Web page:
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PRI's Environmental News Magazine

Oil Spills: One Woman's Story

Air Date: Week of January 22, 1993

The Shetland Islands oil spill brings back commentator Alix White's memories of another spill more than 15 years ago.

Transcript

CURWOOD: The recent oil spills in Scotland and Spain have gotten commentator Alix White thinking about a spill she was involved with years ago.

WHITE: It was a foggy night at the end of June in 1976. The pilot had boarded the tug in Massena, New York to help guide an oil barge upriver to the Great Lakes through the narrow, rocky stretch of the St. Lawrence River known as the Thousand Islands. The tug got off course, and the barge hit a shoal, dumping 300,000 gallons of crude oil. The spill traveled as fast as the currents and wind would take it. Eventually 200 miles of shoreline would be contaminated. The oil spill cleanup company went into overtime. The tourist season was ruined, but if you were willing to scrub rocks, clean out marshes, work twelve-hour days, and get covered from head to foot in crude oil, then you could get the job.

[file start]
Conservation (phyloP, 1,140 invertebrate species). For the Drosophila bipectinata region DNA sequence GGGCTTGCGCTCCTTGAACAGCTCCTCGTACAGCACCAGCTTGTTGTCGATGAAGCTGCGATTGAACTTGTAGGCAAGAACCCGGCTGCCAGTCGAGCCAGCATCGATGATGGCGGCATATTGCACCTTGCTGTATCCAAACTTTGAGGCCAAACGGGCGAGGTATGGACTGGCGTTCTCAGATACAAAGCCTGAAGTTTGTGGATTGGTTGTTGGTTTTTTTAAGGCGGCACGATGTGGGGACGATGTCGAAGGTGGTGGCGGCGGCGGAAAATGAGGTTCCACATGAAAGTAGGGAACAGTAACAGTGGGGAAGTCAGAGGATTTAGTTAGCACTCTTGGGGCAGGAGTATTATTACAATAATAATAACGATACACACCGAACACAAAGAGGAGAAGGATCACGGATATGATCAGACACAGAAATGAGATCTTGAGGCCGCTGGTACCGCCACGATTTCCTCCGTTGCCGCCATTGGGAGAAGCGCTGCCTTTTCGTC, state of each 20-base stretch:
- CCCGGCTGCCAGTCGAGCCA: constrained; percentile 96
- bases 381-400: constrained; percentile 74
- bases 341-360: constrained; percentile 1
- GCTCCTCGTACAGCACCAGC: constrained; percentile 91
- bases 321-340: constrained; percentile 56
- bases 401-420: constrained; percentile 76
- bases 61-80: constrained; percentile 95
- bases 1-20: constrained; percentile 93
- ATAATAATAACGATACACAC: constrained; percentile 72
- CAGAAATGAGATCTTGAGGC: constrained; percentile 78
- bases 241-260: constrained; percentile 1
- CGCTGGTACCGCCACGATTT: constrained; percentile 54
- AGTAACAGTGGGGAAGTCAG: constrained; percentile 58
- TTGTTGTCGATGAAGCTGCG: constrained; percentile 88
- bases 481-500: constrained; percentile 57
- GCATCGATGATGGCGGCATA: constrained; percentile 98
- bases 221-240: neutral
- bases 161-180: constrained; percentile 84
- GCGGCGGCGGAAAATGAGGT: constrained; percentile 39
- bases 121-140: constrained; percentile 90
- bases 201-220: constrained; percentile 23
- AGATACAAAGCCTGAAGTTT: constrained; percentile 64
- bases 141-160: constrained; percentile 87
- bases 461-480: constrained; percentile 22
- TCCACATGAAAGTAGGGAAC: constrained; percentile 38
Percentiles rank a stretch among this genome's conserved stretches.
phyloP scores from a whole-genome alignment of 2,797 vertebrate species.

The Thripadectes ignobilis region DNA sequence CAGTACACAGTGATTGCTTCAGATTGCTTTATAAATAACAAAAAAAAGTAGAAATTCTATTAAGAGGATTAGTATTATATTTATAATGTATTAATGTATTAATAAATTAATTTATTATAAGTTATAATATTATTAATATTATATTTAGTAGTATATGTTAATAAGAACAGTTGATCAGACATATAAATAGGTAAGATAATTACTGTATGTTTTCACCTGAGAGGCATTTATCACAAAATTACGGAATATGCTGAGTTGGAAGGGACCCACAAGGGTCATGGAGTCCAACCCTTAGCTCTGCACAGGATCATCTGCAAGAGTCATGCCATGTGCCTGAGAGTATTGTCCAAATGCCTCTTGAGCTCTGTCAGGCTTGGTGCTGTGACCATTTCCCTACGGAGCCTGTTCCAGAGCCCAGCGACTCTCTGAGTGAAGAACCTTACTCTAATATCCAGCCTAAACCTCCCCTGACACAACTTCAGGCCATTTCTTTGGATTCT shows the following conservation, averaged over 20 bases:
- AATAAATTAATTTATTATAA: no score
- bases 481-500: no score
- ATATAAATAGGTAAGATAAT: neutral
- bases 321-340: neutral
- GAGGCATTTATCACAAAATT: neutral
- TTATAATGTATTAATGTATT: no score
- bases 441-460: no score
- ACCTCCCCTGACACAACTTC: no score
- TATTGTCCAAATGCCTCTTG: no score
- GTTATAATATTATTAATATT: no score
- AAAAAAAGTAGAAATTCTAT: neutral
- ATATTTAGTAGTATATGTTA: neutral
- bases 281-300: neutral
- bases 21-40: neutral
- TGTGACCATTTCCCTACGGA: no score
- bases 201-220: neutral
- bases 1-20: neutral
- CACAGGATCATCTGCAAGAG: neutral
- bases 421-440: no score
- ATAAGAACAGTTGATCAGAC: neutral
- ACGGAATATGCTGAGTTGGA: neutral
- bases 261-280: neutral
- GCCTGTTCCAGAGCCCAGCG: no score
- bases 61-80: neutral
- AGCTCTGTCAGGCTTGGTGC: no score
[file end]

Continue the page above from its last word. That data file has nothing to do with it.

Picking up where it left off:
One day, someone brought me a Great Blue Heron to clean. The spill had moved past the nesting ground of this noble bird. Such a symbol of the river. I held the bird in my arms and watched as her feathers, weighted down with oil, fell off her back one by one until I could see her spine. The bird was taken away from me. She was killed so that she wouldn't suffer any more. I was stunned -- how could the oil that I depend on to drive up and down this beautiful river be so deadly?

Each year, we continue to use more oil than the previous one. We also continue to import more oil -- usually by single-hull supertanker. But making safer tankers is only one solution. We must alter our lifestyles to use less gasoline. We must push for stronger mass transportation and then use it. And we need to change the way we use energy in our homes and offices. Today someone in Scotland or Spain holds that dying bird, just as countless of us have in the 17 years since I held mine. Whether we actually hold that bird or not, the oil is on our hands.

CURWOOD: Alix White is a writer, living in Cohasset, Massachusetts.

 

 

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